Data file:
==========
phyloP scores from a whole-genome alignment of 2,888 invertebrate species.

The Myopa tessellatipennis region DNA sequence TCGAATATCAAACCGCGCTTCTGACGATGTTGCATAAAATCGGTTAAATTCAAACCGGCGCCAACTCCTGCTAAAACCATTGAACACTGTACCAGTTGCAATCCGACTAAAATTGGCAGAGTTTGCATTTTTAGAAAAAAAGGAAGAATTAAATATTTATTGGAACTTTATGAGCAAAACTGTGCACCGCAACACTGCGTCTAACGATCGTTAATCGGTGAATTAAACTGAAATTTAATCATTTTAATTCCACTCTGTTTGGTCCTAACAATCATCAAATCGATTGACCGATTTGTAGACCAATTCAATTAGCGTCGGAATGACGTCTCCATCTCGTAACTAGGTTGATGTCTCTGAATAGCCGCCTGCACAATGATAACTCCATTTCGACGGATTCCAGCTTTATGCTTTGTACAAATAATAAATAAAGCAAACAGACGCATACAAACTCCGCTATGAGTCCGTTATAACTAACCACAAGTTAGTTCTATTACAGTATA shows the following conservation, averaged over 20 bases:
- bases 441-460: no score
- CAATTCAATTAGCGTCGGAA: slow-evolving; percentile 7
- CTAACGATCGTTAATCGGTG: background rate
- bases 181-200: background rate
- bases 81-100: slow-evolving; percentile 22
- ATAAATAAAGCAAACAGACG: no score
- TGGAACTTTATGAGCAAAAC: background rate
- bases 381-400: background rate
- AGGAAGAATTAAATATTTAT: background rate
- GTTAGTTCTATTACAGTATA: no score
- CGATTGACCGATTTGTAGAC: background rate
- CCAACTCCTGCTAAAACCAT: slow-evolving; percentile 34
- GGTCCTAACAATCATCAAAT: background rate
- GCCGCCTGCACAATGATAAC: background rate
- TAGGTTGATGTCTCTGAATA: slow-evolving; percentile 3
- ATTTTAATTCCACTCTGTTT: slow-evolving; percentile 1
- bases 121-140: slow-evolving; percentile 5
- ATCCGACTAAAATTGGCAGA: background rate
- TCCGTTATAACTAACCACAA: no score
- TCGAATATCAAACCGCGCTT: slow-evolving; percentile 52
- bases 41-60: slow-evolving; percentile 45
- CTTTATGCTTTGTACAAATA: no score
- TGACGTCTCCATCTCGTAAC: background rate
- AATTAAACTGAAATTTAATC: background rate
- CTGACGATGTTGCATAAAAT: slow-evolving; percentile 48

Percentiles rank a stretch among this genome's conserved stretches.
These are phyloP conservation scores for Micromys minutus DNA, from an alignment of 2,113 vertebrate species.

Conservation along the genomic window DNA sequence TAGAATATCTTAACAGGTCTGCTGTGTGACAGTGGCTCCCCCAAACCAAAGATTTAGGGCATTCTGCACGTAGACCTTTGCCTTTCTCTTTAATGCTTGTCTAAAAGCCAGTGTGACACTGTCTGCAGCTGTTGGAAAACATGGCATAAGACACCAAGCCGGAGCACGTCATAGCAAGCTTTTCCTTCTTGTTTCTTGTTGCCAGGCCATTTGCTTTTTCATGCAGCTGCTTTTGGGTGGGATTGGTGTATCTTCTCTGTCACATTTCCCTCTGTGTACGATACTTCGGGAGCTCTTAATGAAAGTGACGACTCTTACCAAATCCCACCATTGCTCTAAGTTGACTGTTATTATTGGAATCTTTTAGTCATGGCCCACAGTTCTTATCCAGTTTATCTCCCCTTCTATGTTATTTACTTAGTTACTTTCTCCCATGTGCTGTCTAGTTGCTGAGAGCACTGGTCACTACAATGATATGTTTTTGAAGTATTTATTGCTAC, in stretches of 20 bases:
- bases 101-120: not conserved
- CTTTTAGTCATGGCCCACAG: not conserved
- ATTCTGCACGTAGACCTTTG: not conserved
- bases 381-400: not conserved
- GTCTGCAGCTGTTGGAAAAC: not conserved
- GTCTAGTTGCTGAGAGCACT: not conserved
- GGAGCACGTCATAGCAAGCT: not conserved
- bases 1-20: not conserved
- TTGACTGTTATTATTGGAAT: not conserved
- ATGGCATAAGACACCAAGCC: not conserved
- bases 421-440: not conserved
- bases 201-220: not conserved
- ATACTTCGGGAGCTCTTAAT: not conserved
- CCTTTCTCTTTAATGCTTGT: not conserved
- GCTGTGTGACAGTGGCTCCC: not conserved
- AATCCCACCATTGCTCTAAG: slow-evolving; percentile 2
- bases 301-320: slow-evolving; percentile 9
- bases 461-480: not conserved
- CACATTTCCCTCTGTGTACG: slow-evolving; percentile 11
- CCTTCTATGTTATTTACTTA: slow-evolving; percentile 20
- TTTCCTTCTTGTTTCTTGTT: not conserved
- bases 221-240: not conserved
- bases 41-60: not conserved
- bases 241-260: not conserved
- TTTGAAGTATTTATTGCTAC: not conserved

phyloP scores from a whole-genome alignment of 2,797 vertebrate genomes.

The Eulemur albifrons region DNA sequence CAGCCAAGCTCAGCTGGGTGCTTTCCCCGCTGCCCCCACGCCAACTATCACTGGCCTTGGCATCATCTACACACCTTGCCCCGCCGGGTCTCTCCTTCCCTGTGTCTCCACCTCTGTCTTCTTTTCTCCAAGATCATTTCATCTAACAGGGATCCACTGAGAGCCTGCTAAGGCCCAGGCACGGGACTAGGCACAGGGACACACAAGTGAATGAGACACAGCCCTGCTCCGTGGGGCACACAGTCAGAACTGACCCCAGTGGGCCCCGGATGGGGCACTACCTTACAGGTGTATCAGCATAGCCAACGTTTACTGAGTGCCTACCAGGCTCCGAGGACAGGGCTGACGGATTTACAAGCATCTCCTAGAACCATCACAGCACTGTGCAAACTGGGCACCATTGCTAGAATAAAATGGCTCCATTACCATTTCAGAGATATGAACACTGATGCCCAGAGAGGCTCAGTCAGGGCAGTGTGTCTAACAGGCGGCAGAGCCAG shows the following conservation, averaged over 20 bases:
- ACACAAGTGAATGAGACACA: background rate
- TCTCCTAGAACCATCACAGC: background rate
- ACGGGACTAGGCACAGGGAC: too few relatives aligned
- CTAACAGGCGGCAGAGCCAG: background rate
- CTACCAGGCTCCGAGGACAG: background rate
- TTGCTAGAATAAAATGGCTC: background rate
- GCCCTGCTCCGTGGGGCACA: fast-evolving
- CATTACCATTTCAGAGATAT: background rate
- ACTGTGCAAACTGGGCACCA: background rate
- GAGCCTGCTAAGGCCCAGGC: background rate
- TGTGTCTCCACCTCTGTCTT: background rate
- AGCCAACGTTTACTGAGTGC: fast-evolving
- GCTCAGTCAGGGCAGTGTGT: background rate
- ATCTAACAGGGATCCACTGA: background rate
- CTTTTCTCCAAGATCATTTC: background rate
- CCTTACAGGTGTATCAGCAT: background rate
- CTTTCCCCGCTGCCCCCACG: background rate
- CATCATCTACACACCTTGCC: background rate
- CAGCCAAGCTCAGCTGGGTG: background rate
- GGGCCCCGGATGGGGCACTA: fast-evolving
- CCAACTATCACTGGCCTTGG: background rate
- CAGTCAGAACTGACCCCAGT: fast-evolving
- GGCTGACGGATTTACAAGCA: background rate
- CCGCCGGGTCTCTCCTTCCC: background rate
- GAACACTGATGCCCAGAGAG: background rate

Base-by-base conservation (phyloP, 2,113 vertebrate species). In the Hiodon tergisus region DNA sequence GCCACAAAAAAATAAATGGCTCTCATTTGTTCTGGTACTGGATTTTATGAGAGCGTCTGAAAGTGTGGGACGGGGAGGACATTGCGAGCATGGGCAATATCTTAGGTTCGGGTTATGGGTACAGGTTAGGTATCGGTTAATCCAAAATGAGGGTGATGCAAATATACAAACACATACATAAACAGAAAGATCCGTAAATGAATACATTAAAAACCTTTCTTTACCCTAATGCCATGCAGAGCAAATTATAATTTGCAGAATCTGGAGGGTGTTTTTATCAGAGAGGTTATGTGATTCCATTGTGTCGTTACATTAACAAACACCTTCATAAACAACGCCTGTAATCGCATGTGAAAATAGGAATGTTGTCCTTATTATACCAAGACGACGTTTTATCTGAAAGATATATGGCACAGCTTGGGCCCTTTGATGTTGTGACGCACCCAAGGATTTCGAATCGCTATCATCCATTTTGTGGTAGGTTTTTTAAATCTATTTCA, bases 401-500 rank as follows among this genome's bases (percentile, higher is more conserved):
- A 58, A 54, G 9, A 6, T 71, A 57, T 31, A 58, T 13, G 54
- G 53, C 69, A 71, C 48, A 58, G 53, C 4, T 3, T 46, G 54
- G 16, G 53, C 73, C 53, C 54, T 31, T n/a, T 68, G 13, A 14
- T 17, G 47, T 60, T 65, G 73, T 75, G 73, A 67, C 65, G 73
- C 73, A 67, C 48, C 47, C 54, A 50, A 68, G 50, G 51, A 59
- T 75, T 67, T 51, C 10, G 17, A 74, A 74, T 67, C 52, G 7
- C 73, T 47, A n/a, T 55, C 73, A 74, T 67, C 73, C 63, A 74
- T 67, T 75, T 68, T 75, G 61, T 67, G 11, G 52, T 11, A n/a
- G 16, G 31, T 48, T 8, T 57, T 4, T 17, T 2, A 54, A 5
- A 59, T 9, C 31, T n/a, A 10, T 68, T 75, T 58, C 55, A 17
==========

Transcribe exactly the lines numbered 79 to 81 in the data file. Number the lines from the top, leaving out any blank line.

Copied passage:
- CAGTCAGAACTGACCCCAGT: fast-evolving
- GGCTGACGGATTTACAAGCA: background rate
- CCGCCGGGTCTCTCCTTCCC: background rate